An insight into non-emissive excited states in conjugated polymers.

Hu Z, Willard AP, Ono RJ, Bielawski CW, Rossky PJ, Vanden Bout DA - Nat Commun (2015)

Absorption spectra.(a) Normalized absorption spectra of triblock in different mixtures of toluene and poor solvents (normalized to the maximum absorbance). The volume percent of poor solvent in each mixture are shown in parentheses. (b) Extracted absorption spectra of pure aggregates for each solvent mixture (normalized to the 0-1 transition peak). The absorption spectra of triblock molecular solution in toluene are included in (a) and (b) for comparison.
© Copyright Policy - open-access
Related In: Results  -  Collection

License
Show All Figures
getmorefigures.php?uid=PMC4595598&req=5

f4: Absorption spectra.(a) Normalized absorption spectra of triblock in different mixtures of toluene and poor solvents (normalized to the maximum absorbance). The volume percent of poor solvent in each mixture are shown in parentheses. (b) Extracted absorption spectra of pure aggregates for each solvent mixture (normalized to the 0-1 transition peak). The absorption spectra of triblock molecular solution in toluene are included in (a) and (b) for comparison.
Mentions: Similar to what we observed previously, with increasing amount of poor solvent in toluene/poor solvent mixtures, red shifted spectra with an emergence and gradual intensity increase of vibronic structures at 560 and 610 nm due to interchain interaction were observed24. Eventually, the spectral change saturates at a certain volume ratio of toluene/poor solvent (Table 1) at which point there is a maximum fraction of aggregates contributing to the absorption spectrum. The final absorption spectra of triblock in different solvent mixtures are shown in Fig. 4a with volume percentage of poor solvents in the parentheses. The triblock absorption spectra in the solvent mixtures, however, contain contributions from both aggregated and molecular triblock chains1314. To extract pure spectra of aggregates, the molecular solution spectrum of triblock in toluene was scaled to the low wavelength shoulder of the spectra in solvent mixtures first and then was subtracted14. The extracted spectra of aggregates in different solvent media, as shown in Fig. 4b, are similar with slight differences in the relative intensity of vibronic transitions. A close examination reveals that the 0-0 electronic transition gradually increases with decreasing dielectric constant from toluene/acetonitrile to toluene/t-butanol, while it is similar for all of the low dielectric solvent mixtures except for toluene/dioxane. Within the framework of weak interchain coupling in the H-aggregate model, the interchain excitonic coupling (J0) can be estimated from the ratio of peak absorbance of A0-0 and A0-1, for which increased ratio implies reduced interchain coupling (Supplementary Fig. 5)25. For excitonic coupling, the screening factor by solvent medium is a function of optical dielectric constant (ɛopt), which is equivalent to the square of refraction index (n)2627. Since the n values of the solvent mixtures studied herein are very close, i.e., in the range of 1.37–1.45, the change in interchain coupling caused by the variation of solvents is anticipated to be small. We believe that the slight difference in interchain excitonic coupling for the aggregates studied in different solvent mixtures is mostly due to a subtle change in packing morphology of polymer chains. In addition, the well dissolved side-chains in nonpolar solvent environments would also be expected to reduce torsional disorder of P3HT backbone, therefore benefitting long conjugation length and high ordering along P3HT chain. The increased intrachain order, in turn, can also lead to a decrease in interchain excitonic coupling28293031.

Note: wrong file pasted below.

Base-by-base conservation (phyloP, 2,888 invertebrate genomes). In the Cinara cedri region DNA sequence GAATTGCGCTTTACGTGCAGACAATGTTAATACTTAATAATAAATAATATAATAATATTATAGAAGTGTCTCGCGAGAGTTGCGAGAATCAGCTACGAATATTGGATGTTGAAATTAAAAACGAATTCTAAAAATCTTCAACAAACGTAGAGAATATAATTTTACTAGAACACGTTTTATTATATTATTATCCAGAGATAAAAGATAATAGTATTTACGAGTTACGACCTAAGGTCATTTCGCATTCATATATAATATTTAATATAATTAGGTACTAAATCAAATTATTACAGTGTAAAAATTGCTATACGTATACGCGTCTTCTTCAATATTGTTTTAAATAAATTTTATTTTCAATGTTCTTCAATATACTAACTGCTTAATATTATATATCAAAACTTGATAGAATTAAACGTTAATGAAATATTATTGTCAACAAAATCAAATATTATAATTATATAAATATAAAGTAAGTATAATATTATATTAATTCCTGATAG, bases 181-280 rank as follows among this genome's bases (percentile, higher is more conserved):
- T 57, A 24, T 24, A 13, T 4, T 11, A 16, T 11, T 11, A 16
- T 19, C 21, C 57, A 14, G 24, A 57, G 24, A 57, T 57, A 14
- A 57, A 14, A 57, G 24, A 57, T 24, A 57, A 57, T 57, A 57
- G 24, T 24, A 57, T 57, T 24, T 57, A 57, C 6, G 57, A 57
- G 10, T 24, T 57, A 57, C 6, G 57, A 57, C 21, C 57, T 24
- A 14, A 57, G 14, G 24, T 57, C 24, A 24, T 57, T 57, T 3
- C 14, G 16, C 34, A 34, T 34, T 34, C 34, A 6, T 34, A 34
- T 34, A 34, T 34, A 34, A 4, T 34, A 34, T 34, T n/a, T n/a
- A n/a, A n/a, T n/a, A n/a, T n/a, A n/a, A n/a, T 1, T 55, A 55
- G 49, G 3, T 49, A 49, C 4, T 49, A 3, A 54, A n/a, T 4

Bottom Line: Conjugated polymers in the solid state usually exhibit low fluorescence quantum yields, which limit their applications in many areas such as light-emitting diodes.In relatively polar solvents (ɛ>∼ 3), the aggregates exhibit a low fluorescence quantum yield (QY) of 2-5%, similar to bulk films, however, in relatively nonpolar solvents (ɛ<∼ 3) they demonstrate much higher fluorescence QY up to 20-30%.Fluorescence lifetime measurement reveals that the CT-type states exist as a competitive channel of the formation of emissive exciton-type states.

View Article: PubMed Central - PubMed

Affiliation: Center for Nano- and Molecular Science and Technology, Department of Chemistry, University of Texas at Austin, Austin, Texas 78712, USA.

ABSTRACT
Conjugated polymers in the solid state usually exhibit low fluorescence quantum yields, which limit their applications in many areas such as light-emitting diodes. Despite considerable research efforts, the underlying mechanism still remains controversial and elusive. Here, the nature and properties of excited states in the archetypal polythiophene are investigated via aggregates suspended in solvents with different dielectric constants (ɛ). In relatively polar solvents (ɛ>∼ 3), the aggregates exhibit a low fluorescence quantum yield (QY) of 2-5%, similar to bulk films, however, in relatively nonpolar solvents (ɛ<∼ 3) they demonstrate much higher fluorescence QY up to 20-30%. A series of mixed quantum-classical atomistic simulations illustrate that dielectric induced stabilization of nonradiative charge-transfer (CT) type states can lead to similar drastic reduction in fluorescence QY as seen experimentally. Fluorescence lifetime measurement reveals that the CT-type states exist as a competitive channel of the formation of emissive exciton-type states.

No MeSH data available.